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Smarter, Safer Lung Ventilator

Smarter, Safer Lung Ventilator

A safer ventilator that uses high-speed pulses of air could prove safer for patients with critical respiratory ailments and those undergoing surgery under general anesthesia
Researchers led by David Kaczka, an associate professor of biomedical engineering at University of Iowa, are developing a smarter, safer, and more sophisticated lung ventilator. Named MFOV for multi-frequency oscillatory ventilation, the device provides oxygen to critically ill patients. Compared with conventional ventilators, it causes less lung injury and achieves better medical outcomes and lower death rates.
Mechanical lung ventilation is a widely used in intensive care units for patients with critical respiratory ailments and in surgery performed under general anesthesia. It is a life-saving intervention for patients with COVID-19 and acute respiratory distress syndrome (ARDS), in which fluid buildup in the lungs interferes with the body’s oxygen supply. Ventilators are also used with preterm babies, whose lungs are not yet able to expand and contract, until their lungs fully develop.
Conventional mechanical ventilation technology, however, is far from optimal, Kaczka explained. As has been proven true by COVID-19, it can exacerbate some medical conditions, cause infections, prolong illnesses, and even cause death.
Multi-frequency oscillatory ventilation enables different regions of the lung to fill with air without creating damaging pressure on its interior surface. Show here is a model of how much air different parts of a set of lungs can hold.
To understand how the MFOV ventilator works, consider the structure of the lungs. It consists of millions of alveoli, tiny elastic air sacs that look like bunches of grapes. When we breathe in, filling the lungs with air, oxygen passes through the alveoli into the blood stream while carbon dioxide is removed from the blood to be exhaled.
Existing ventilators do not accomplish this exchange well, particularly when the lungs are stressed and inflamed. When ventilators pump air into the lungs, the air flows into lung regions unevenly. Stressed and inflamed regions often resist forced air while healthier regions may receive too much air.

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This may overstretch some regions of the lungs, causing injuries from excessive pressure changes (distention, also called or barotrauma) or from stretching of the alveoli (volutrauma). The body reacts by rushing white blood cells and the products they produce to the site of the injury. This can spark inflammation, which can then spread to other organs via the bloodstream.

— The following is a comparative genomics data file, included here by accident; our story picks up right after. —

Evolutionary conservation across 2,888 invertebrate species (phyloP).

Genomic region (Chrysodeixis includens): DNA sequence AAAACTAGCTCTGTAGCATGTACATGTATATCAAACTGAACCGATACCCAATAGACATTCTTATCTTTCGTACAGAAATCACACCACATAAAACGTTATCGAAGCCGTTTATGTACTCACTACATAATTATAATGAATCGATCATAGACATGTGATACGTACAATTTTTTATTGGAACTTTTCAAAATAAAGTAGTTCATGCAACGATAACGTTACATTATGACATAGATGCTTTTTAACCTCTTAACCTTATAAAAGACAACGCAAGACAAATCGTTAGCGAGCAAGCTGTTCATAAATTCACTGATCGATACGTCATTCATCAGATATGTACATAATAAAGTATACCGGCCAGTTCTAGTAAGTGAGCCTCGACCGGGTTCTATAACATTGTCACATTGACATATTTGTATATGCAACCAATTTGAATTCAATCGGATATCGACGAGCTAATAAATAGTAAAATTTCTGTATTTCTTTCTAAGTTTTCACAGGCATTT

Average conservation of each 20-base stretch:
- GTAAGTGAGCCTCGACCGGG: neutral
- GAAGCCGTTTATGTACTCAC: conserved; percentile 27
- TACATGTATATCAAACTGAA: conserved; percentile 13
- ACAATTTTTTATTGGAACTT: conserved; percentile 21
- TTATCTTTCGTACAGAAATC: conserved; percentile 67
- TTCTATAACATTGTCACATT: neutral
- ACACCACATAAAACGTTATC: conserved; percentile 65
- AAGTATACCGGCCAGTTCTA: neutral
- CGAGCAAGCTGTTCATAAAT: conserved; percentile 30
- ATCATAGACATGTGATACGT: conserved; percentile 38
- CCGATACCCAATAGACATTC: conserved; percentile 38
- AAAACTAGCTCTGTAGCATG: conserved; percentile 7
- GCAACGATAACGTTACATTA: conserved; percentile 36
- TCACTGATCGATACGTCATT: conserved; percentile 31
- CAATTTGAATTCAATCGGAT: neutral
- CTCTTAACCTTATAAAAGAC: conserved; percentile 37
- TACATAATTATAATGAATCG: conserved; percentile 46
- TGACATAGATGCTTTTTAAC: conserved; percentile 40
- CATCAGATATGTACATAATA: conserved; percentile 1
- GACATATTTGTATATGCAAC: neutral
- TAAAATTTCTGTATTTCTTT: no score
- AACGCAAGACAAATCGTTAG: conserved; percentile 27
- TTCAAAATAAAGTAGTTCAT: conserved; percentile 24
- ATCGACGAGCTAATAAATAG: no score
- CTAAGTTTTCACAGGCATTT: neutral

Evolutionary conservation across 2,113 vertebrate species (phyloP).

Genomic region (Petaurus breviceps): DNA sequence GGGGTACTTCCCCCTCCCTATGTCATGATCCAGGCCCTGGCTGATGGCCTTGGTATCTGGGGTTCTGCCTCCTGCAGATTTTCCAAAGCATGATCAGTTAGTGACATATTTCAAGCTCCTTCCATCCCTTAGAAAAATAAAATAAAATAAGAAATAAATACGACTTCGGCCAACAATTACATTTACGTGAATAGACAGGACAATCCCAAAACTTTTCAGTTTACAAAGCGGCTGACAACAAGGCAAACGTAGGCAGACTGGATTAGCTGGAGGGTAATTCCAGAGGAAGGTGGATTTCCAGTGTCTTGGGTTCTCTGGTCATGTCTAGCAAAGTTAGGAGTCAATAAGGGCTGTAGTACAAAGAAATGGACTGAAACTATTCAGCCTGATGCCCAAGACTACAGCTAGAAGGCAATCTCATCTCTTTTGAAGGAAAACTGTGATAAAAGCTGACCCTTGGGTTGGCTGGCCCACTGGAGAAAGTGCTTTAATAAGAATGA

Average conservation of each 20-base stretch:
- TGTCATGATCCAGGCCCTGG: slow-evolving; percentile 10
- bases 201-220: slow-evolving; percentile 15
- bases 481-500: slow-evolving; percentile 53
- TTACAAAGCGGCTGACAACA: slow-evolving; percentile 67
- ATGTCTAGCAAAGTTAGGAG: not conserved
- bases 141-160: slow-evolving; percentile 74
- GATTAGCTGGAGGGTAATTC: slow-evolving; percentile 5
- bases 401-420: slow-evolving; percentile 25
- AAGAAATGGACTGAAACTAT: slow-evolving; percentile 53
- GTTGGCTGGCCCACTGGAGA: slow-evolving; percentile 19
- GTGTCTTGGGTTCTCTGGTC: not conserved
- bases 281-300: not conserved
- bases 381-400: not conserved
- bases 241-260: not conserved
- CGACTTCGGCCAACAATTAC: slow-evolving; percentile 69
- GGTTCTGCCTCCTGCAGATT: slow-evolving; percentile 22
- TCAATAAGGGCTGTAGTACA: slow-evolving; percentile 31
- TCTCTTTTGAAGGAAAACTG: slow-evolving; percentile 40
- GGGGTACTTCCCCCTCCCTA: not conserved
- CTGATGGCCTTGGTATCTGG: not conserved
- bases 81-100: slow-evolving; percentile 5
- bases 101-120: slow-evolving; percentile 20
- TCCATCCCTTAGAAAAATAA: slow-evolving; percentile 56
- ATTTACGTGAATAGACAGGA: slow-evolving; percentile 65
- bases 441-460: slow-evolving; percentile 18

Also, when the ventilator causes patients to exhale, some lung regions collapse completely because they are devoid of any air. Then they pop up open again with the next breath. That puts tremendous shear forces on the lungs’ surface layer of epithelial cells. This may cause another type of injury, atelectrauma, that could cause inflammation to spread through the blood.
The damage caused by these two processes—pressure changes and shear forces—are collectively called VILI (ventilator-induced lung injury).

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Kaczka’s team and other researchers have tried to tame mechanical ventilation for years. Their approach relied on two key parameters: the amount of gas delivered with each breath (the tidal volume) and the rate at which this gas is cyclically applied (the frequency).
“The idea was to generate small gas volumes at very high frequency range, from one to 20 Hertz, which would be an equivalent of hundreds of breaths per minute, or even sometimes over one thousand,” Kaczka said. “It was thought to be great because the tidal volume is very small and it minimizes volutrauma, plus you keep the lungs open, so you don’t have the atelectrauma.”
Yet, when the team tested these parameters in their 2013 studies, they did not see any improvement in mortality rates. That led the team to look for other factors at play. The researchers hypothesized that supplying lungs with air on multiple frequencies rather than the same frequency may yield better results. That way, each lung region would utilize the gas at the rate and capacity it needs.
Using grant money provided by the Department of Defense, which was interested in combat-related lung injury, they tested their hypothesis with sophisticated imaging procedures. By using a series of three-dimensional images produced over time, the team visualized how pigs’ lungs behave when ventilated by conventional ventilators and compared that with high-frequency and multi-frequency ventilation.
The team experimented with frequencies of 5, 10, 15 and 20 Hertz. They used radio-opaque xenon gas to trace how air how it flowed through the lungs of pigs affected by acute respiratory distress syndrome.

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“The take-home message of those studies was that multi-frequency ventilation is associated with lower mechanical strain throughout the lung tissue,” Kaczka said. “If you give the lungs as many frequencies as you think they will need, the lung regions will figure out what’s the best for each of them.” 
The team is planning to conduct preclinical studies with MFOV this spring. Kaczka also spun off a new company, OscillaVent, to commercialize the new multi-frequency oscillatory ventilation technology. If all goes well, it hopes to get permission to do clinical studies from the Food & Drug Administration.
Lina Zeldovich is a freelance science and engineering writer in New York.

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